“Regarding the last commenter: Conflicts-of-interest pose a significant problem regarding environmental claims. Too many labels are based on manufacturer devised standards and are merely disguised as “3rd party.". Most 3rd party certifiers (including GREENGUARD) would stay away from certifying to standards created by special interest groups for obvious reasons.

GREENGUARD Certification is the most stringent and credible IAQ certification in US The GREENGUARD Environmental Institute (GEI) was founded by AQS (a third party IAQ consulting firm) in 2001 as a separate entity. In addition to AQS, two other organizations independent from GEI or AQS provide testing for GREENGUARD: TUV Rheinland LGA and Bureau Veritas. Additionally, GEI follows ISO Guide 65 principles that prescribe clear measures to avoid potential conflicts of interest.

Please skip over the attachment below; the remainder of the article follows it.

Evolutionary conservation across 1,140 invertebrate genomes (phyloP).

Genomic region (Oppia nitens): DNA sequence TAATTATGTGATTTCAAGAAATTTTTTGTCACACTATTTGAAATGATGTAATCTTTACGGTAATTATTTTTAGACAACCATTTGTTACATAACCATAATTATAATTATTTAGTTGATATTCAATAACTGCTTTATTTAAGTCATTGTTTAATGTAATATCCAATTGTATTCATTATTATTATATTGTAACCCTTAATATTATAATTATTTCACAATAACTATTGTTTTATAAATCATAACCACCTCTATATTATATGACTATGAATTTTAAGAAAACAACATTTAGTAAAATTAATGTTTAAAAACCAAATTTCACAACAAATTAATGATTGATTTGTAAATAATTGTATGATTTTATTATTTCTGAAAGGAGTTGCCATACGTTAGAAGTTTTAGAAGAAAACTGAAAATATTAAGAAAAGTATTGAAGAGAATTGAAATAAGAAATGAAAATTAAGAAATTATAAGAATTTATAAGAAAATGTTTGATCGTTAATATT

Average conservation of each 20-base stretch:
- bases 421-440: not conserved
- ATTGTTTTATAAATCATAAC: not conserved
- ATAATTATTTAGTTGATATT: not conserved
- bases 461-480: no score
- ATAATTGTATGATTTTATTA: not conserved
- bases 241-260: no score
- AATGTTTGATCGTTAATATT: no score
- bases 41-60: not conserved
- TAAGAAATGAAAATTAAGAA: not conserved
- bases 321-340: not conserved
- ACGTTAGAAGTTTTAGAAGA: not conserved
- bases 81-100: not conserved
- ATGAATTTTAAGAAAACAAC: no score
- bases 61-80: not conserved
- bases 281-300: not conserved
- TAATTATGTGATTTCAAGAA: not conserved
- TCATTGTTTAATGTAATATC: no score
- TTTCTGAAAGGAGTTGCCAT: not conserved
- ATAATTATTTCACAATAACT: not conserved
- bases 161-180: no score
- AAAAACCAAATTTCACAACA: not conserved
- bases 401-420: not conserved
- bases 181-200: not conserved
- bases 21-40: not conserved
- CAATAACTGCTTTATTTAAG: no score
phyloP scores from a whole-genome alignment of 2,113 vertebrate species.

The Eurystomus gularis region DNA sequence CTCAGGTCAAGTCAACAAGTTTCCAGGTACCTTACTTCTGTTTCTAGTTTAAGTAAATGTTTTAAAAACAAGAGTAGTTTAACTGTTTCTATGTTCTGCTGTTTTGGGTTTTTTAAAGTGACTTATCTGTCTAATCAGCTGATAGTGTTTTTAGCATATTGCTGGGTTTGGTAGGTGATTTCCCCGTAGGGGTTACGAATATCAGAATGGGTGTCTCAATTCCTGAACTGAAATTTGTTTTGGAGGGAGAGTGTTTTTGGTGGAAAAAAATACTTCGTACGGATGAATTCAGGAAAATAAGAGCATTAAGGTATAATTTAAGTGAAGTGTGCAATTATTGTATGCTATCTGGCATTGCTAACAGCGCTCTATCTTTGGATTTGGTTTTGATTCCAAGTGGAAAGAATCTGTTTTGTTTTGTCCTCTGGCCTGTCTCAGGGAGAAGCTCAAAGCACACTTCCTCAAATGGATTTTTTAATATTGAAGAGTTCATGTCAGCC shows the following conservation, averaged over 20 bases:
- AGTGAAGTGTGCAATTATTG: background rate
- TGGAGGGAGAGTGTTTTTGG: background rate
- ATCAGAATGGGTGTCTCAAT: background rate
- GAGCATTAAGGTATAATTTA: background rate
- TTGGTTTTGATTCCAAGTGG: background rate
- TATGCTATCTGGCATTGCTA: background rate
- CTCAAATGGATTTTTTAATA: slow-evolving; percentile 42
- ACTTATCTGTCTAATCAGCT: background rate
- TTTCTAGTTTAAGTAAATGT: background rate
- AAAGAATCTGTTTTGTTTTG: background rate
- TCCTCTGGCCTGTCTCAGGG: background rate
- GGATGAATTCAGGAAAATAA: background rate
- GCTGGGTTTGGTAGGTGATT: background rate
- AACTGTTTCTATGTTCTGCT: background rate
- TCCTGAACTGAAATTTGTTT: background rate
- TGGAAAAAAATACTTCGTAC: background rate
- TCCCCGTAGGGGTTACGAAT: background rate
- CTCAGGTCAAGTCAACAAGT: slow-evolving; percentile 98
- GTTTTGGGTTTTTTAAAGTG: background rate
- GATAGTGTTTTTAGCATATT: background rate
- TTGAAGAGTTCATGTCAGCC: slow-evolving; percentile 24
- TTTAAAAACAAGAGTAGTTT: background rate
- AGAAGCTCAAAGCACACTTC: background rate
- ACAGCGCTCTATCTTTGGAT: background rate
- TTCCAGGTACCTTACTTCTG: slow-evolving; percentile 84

If "Williams" has any additional concerns, I’ll be more than happy to talk with her/him in person: Contact info at greenguard.org”

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3. verdedude said... on Jan 8, 2010 at 09:14AM

“use mrgreenpoints to quickly see which products have the most stringent certifications and which don't. You can also sort regionally manufactured products by zip code that can help earn points for certified wood, recycled content, reclaimed material, rapidly renewable material and low VOCs.”